If you have two batteries with different voltages, let's say 12 and 9 V, and you connect the negative terminals while you put a LED or whatever between the positive terminals, there will be current flow. I reason that is because there is a potential difference even though both terminals are positive. However, I'm not sure I understand how electron current would work here.

If there is current then that must mean that electrons actually flow out of the lower positive terminal into the higher one? Is that what's going on? If not, could someone clarify it?

  • \$\begingroup\$ Related old question: Is current flowing backwards a bad thing?. \$\endgroup\$
    – The Photon
    Commented Feb 2, 2016 at 5:02
  • 2
    \$\begingroup\$ Summary: current flowing in to the positive terminal is exactly how you recharge a rechargeable battery. On the other hand, if your battery chemistry doesn't allow recharging then doing this could cause problems. \$\endgroup\$
    – The Photon
    Commented Feb 2, 2016 at 5:03

1 Answer 1


It sounds from your question that you aren't asking about the effects of electron flow in the "wrong" direction on battery chemistry, but rather asking if a "positive" voltage can "act like" a negative or a ground. If so, then the answer is yes, it can.

All voltage is relative, so your reasoning is correct. If you connect two positive but non-equal voltage nodes together, current will flow between them.

Calling something "positive" only means that it has a higher voltage potential than something else which you are using as a ground reference.

You can think of it as pressurized cans of air. Let's call 1 atm (which is air pressure at sea level) our reference pressure. If you pressurize one can to a pressure of, let's say, 2 atm, you might say it has a "positive pressure". If you then pressurize another can to 3 atm, it also has a positive pressure. Connecting either can to a 1 atm pressure (i.e. by opening it) will cause air to flow out of it (this is analogous to electrons flowing in the wire) until the pressure equalizes. But if you connect the two cans to each other, air will flow out of the 3 atm can and into the 2 atm can until the pressure equalizes.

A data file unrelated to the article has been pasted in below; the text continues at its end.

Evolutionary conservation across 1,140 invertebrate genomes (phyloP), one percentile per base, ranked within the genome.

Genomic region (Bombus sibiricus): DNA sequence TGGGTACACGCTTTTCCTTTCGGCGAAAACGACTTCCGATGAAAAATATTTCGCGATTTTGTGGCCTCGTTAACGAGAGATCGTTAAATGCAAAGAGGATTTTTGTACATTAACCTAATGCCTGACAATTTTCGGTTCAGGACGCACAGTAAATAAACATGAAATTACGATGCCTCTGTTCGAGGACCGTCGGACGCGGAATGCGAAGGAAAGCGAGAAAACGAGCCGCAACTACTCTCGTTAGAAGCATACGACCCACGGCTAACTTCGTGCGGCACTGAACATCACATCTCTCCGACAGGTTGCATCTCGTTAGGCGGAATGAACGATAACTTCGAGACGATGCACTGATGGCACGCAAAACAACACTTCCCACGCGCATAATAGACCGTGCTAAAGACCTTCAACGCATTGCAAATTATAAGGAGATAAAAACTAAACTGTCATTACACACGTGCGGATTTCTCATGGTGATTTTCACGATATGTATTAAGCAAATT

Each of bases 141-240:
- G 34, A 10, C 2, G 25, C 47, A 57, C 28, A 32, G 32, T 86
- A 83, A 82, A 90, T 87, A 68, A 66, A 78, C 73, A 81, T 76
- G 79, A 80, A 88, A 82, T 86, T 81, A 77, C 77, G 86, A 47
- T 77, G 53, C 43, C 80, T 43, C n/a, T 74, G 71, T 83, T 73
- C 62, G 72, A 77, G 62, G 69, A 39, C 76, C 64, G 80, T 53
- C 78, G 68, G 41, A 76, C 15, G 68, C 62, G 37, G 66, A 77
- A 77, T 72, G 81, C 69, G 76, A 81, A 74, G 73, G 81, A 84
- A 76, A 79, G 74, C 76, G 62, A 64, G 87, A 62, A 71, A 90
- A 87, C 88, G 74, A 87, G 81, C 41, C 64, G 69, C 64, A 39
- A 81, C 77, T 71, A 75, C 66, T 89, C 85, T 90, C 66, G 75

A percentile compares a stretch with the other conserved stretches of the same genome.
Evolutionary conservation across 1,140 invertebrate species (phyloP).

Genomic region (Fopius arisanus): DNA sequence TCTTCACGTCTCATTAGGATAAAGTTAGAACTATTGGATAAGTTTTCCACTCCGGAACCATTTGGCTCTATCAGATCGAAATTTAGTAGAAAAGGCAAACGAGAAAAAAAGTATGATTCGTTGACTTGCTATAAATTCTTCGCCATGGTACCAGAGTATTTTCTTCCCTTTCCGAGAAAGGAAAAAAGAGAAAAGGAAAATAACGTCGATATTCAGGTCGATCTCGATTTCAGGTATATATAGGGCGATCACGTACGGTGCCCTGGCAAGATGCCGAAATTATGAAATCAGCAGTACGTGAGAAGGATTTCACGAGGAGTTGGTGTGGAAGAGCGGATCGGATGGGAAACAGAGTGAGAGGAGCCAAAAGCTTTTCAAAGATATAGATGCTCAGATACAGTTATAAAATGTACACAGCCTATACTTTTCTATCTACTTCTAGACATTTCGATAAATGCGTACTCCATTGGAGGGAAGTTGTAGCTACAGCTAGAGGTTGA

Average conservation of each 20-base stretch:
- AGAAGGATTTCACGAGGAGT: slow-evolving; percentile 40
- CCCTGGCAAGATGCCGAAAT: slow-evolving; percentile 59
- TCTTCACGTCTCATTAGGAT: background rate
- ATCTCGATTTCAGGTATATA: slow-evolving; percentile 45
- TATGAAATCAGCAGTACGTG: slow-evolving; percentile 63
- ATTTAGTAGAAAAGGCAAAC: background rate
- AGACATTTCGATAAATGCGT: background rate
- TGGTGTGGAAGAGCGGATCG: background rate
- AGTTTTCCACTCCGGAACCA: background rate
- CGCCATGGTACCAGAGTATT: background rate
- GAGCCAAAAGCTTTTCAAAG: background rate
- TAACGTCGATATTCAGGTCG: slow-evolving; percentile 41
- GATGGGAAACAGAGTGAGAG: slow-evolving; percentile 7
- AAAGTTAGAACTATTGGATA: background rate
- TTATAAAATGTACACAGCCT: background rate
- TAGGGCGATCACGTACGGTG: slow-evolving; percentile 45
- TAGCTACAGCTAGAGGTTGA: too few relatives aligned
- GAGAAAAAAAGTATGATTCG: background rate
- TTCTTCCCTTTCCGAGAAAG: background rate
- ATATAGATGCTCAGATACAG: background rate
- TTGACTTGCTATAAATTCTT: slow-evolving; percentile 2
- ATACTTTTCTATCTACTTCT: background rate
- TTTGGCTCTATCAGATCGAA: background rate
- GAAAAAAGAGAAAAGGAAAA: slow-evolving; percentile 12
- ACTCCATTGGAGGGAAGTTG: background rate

So it is with voltages. The electroncs that are under more "pressure" (voltage) will push harder against the ones that are under less pressure (but still "positive", vs. some arbitrary reference).

  • \$\begingroup\$ great thanks for the answer, a bit of a more annoying questions then, could you tell me how is it that electrons usually flow out of the negative terminal? i.e. when you close a circuit if they 'physically' can flow out other side, how is it they usually go from the - to + terminals, why not make the circuit go the other way? \$\endgroup\$
    – Daniel
    Commented Feb 2, 2016 at 5:41
  • \$\begingroup\$ well that last one is beside the point, it would have to do merely with the chemistry and the design of the battery I would think. \$\endgroup\$
    – Daniel
    Commented Feb 2, 2016 at 5:52
  • 1
    \$\begingroup\$ Same reason that water flows out of a faucet and not in, and why things fall down rather than up...because that's the way the force vector points. That's what voltage does. And a battery, by its chemistry, creates voltage. \$\endgroup\$
    – rothloup
    Commented Feb 2, 2016 at 6:26

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